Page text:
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A state law meant to boost affordable housing instead creates housing at market rate. What residents in places like Encinitas are left with is all the ills that come with density, and none of the societal benefits of providing affordable housing to those who need it.
We are writing in response to the VOSD article, “Years of Defying State Affordable Housing Law Gets Encinitas Sued, Again.” As longtime residents of Encinitas, we have firsthand experience with the challenges of meeting affordable housing needs in Encinitas. In this op-ed, we will draw on our experience to supply missing background information, correct factual errors and provide a more precise context for some of the assertions made in the VOSD article.
The Housing and Community Development Department mandates that city governments institute a plan to meet their existing and projected housing needs and increase housing supply and affordability levels by updating the housing and land use elements of their general plans.
Encinitas is in the process of updating its housing and land use element. In its draft plan, submitted to HCD in September 2015, Encinitas incorporated high-density R-30 zoning (30 units per acre), which HCD sanctions as a stand-in, or “proxy” for affordable housing.
The eye-opener here is that HCD allows this zoning to count as affordable housing, even if such housing is NEVER built or the units that are built sell at market rate. HCD Assistant Deputy Director of Housing Policy, Glen Campora, confirmed in an Encinitas forum that there is NO guarantee affordable units will be built. In fact, the “Affordable Housing” projects can – and usually do – end up consisting mostly of luxury condo units.
As shown in SANDAG’s chart below, the actual affordable housing produced vs. goals is abysmal.
Over a four-year period, the county Regional Housing Needs Assessment numbers produced just 4-8 percent of the required affordable housing units. The remaining units produced were market rate, doing nothing to satisfy affordable housing demand. The increased density brings with it a variety of urban ills, including: CO2 emissions, increased traffic congestion, pollution, additional water demands, parking shortages, reduced emergency vehicle response time and overburdened sewer systems. There is no corresponding investment in infrastructure to offset these burdens.
The state’s density-bonus law supports HCD’s goal of promoting affordability by giving developers of residential units a “density bonus” when a portion of the units are rented or sold at affordable rates. However, as implemented, it instead creates market-rate housing and virtually no affordable housing. All of the BONUS housing in the density-bonus law is market rate. The developer commits to building a small number of affordable units, usually in the range of one to three units, to get a maximum increase of 35 percent in the number of market-rate units over the normal zoning. The developer profit from market-rate units is extraordinary. The impacts on infrastructure and traffic come from the total number of units built, not just the affordable units.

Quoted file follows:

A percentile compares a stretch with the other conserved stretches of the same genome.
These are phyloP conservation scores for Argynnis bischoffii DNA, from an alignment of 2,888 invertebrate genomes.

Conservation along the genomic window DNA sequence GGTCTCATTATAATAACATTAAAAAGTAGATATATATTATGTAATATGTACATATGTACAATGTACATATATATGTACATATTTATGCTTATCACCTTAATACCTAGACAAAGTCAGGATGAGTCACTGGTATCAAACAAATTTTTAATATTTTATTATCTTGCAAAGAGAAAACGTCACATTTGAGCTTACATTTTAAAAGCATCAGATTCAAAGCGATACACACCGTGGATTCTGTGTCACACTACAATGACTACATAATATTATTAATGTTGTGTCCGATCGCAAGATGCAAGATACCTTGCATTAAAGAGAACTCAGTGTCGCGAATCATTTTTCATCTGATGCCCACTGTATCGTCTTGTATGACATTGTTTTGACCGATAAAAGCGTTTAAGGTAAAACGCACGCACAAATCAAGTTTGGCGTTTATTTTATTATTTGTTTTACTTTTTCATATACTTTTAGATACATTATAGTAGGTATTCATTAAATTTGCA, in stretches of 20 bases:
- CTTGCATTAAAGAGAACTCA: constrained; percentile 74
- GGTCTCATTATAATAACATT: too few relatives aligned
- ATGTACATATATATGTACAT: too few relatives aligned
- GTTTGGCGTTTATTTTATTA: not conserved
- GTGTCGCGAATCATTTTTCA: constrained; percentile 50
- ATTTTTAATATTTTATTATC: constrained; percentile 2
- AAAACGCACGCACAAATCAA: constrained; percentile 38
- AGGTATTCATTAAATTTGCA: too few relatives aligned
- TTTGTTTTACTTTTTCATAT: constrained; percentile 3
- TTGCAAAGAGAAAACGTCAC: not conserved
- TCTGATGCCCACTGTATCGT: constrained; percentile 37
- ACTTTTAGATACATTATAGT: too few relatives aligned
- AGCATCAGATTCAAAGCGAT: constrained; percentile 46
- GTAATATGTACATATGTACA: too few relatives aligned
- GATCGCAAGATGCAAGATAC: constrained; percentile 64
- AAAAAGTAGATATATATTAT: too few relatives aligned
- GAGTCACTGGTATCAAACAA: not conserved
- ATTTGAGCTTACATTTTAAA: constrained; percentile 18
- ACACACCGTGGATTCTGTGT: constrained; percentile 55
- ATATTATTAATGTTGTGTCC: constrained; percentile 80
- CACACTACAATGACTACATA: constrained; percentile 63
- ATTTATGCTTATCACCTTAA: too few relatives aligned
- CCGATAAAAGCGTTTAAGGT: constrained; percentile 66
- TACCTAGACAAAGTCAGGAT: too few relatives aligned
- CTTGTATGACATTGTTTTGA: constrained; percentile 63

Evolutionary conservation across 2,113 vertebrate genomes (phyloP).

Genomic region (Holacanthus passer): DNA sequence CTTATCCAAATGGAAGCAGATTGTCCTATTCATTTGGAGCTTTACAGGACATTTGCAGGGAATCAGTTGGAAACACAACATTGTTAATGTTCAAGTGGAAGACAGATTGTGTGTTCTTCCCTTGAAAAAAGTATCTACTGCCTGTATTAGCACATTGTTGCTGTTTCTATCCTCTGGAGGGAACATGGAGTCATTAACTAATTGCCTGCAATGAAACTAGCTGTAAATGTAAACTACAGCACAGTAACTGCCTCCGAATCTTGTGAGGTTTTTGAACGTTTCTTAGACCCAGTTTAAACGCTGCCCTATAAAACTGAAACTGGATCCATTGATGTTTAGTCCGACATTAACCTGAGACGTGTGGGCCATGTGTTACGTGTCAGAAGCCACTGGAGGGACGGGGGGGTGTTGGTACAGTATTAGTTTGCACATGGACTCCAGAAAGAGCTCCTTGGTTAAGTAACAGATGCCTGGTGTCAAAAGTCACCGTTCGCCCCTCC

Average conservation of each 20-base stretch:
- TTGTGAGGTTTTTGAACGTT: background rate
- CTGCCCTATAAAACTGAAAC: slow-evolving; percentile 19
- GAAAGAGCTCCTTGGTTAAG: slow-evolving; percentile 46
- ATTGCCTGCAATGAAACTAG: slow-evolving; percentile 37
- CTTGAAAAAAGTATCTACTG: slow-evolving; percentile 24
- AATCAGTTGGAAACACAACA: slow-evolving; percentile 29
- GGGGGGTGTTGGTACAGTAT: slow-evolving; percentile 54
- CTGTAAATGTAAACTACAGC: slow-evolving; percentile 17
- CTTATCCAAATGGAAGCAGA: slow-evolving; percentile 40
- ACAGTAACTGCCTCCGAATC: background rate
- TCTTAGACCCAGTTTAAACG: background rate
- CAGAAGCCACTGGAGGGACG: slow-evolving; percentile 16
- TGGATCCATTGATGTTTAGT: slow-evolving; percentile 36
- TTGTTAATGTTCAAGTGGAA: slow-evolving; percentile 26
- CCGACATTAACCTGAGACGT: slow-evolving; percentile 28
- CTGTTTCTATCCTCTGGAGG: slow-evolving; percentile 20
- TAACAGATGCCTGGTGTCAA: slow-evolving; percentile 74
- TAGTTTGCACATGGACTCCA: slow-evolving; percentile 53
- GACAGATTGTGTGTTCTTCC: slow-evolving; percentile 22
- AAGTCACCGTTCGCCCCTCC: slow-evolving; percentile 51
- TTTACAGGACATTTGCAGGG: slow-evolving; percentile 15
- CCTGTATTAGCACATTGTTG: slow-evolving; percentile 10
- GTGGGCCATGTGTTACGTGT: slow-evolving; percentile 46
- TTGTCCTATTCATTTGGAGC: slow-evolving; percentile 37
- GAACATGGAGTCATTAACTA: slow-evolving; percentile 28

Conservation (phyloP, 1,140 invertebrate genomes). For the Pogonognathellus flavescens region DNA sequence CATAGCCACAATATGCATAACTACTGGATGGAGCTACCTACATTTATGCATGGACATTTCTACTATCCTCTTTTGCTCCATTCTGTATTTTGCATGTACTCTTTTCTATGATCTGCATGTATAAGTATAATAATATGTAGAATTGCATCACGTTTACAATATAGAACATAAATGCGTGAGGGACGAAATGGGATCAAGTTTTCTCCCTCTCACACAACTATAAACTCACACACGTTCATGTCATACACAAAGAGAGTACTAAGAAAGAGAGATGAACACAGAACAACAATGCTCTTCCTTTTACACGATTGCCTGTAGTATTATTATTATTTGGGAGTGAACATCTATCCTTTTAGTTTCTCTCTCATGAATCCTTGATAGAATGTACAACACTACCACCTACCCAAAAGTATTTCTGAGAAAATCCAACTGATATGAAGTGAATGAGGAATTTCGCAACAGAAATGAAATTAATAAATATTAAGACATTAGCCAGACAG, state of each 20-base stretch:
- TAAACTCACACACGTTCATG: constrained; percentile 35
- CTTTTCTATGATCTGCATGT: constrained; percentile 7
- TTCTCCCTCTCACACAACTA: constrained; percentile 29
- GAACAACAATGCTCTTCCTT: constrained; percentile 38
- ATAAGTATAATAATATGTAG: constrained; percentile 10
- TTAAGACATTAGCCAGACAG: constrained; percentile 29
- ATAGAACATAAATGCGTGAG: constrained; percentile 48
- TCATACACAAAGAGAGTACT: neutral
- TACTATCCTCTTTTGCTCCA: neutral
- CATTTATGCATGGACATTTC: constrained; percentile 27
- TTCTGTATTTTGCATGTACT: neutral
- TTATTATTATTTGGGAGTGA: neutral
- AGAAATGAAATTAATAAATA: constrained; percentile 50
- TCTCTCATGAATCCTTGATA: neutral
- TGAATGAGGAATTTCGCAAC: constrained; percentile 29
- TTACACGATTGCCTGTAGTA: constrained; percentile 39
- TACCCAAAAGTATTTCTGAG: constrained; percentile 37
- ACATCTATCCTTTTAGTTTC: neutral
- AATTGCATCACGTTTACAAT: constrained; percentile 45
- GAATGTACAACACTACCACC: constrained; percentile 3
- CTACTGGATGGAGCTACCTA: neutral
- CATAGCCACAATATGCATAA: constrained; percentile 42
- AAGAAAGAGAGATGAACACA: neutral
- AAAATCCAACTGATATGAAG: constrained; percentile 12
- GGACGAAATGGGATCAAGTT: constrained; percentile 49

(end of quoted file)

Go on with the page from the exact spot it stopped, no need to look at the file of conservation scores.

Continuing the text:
The truth is that in high-priced land areas like Encinitas, a significant number of affordable units will never be built without public subsidies, which were cut off by the state a few years ago and are no longer available. The only subsidies density-bonus projects provide are profits for the developer from additional market-rate units.
Assemblyman Ed Chau introduced AB 744 in part to clarify ambiguous language and modify the density-bonus law with changes on how to round base density calculations. (This contradicts the assertion in the VOSD article that the law’s language is “unequivocal.”) Even Meea Kang, an affordable housing advocate and former president of the California Infill Builders Association, admitted the ambiguity. About one-third of cities and counties in California round down on base density, and rounding down has been in Encinitas’ Municipal Code since incorporation in 1986. The clarifying language was removed from AB 744 because of existing litigation.
Since 2009, Encinitas has been sued three times for its interpretation of the law, twice by the same developer and once by the Building Industry Association. It’s important to note that these lawsuits are over practices that are standard in other cities.
The shortage of affordable housing has not been solved over the past 30 years. Instead, the scarcity has grown and reached what can be described as a crisis in many of the state’s localities. For example, the city of Los Angeles has an affordable housing shortage of 100,000 units. Encinitas is hardly alone in finding it nearly impossible to produce truly affordable housing.
One local developer called Encinitas “a density bonus magnet,” not because of the opportunity to build affordable housing, but for the profit potential from market-rate bonus units. The map below indicates some of the density bonus projects that already exist in Encinitas:
Encinitas is struggling to update its housing element, not because Encinitans are “defiant,” but because we know that true affordability won’t come with the housing element update. Encinitas is not an isolated example, but rather part of a growing awareness statewide of the need for reform.
C.J. Minster is an instructional design consultant and editor, and a resident of Encinitas since 1980. Jerry Sodomka has worked in floral productions and as a technical consultant in agricultural production in Baja California, and has been a resident of Encinitas since 1969. Susan Turney is a corporate communications professional, and a 15-year resident of Encinitas.